I agree with most of the above. But also, remember to actually trust in your common sense & gutfeeling. Try to get someone that know BMW to come with as you try the bike. I didn't as I bought my first R60, I had only read & studied & tried to get a hang on things beforehand. Still it was a great affair in the end. I guess you want a rider & you will hear & feel if it's good, I'd say. BMW is reliable, when something goes wrong it goes WRONG.

Also, I have a limited experience with bikes apart from my old 60s Vespa machines.

But now I am the proud owner of two R60 '68 bikes (my wife is not so crazy over them but is tagging along on the rides). One with a sidecar, which works fine, even in 90 km/h (about 60 mph?)! The other one I tore apart in pieces & am putting together now. My point is, you learn as you go. Get all the books you can get on the bike of your choice plus read as much as you have time here on the forums. Thanks to all you guys with your great knowledge!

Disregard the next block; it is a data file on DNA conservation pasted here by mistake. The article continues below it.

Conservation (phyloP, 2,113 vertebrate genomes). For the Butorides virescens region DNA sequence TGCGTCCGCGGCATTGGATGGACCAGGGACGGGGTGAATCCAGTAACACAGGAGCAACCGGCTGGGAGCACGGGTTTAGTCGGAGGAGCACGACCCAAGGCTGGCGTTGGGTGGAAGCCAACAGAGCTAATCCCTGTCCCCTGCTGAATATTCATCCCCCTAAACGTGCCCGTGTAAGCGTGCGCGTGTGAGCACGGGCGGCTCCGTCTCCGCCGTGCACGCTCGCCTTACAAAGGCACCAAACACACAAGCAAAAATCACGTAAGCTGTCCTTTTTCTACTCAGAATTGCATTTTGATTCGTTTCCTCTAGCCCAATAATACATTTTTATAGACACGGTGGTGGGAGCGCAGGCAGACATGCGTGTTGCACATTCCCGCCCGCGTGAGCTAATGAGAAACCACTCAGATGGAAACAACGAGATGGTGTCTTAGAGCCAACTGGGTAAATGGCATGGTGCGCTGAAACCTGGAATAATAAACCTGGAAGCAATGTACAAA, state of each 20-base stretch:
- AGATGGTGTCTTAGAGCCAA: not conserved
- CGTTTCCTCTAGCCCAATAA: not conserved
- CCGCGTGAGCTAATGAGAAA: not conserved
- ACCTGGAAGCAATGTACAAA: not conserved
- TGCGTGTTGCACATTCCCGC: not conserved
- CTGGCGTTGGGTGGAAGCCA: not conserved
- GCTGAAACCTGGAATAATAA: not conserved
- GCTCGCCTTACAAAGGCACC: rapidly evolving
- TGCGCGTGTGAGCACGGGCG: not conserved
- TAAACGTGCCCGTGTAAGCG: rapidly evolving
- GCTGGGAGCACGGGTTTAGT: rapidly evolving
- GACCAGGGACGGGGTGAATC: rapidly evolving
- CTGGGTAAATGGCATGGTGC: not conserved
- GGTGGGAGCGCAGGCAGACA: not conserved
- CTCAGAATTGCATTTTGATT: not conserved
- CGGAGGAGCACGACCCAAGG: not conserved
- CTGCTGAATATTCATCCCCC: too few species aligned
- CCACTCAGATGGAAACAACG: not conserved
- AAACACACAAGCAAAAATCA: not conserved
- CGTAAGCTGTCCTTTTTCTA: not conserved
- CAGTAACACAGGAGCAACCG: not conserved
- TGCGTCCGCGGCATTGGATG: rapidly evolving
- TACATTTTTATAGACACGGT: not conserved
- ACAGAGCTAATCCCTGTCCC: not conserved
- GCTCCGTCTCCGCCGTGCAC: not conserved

Cheers & good luck / Tobba in Sweden

AKHANZ
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Joined: 07/11/2009
Posts: 50
Eye's Wide Open

I agree with R68. Don't get romantic. If you want to ride get into the 70's bikes. Simple, easy to fix and cost effective. The old bikes are becoming very special and expensive to own and fix.

In another 10 to 20 years there will be very few that really understand and will be able to work on them ( the hard stuff.. engine and tranny rebuilds) and it will get more expensive, both parts and labor. We are in the realm of collectors.

I have had my R50 since1997 when I paid $1450 for a non running dusty,light rusty, well used R50. I professionally had all the sheet metal repainted and I hand painted the frame, bead blasted the aluminum and had all the chrome re-done. New exhaust pipes and wire harness, and new coil, voltage regulator and battery all as close to stock as possible. Re-assembled it and it fired right up. I did all my own basic stuff.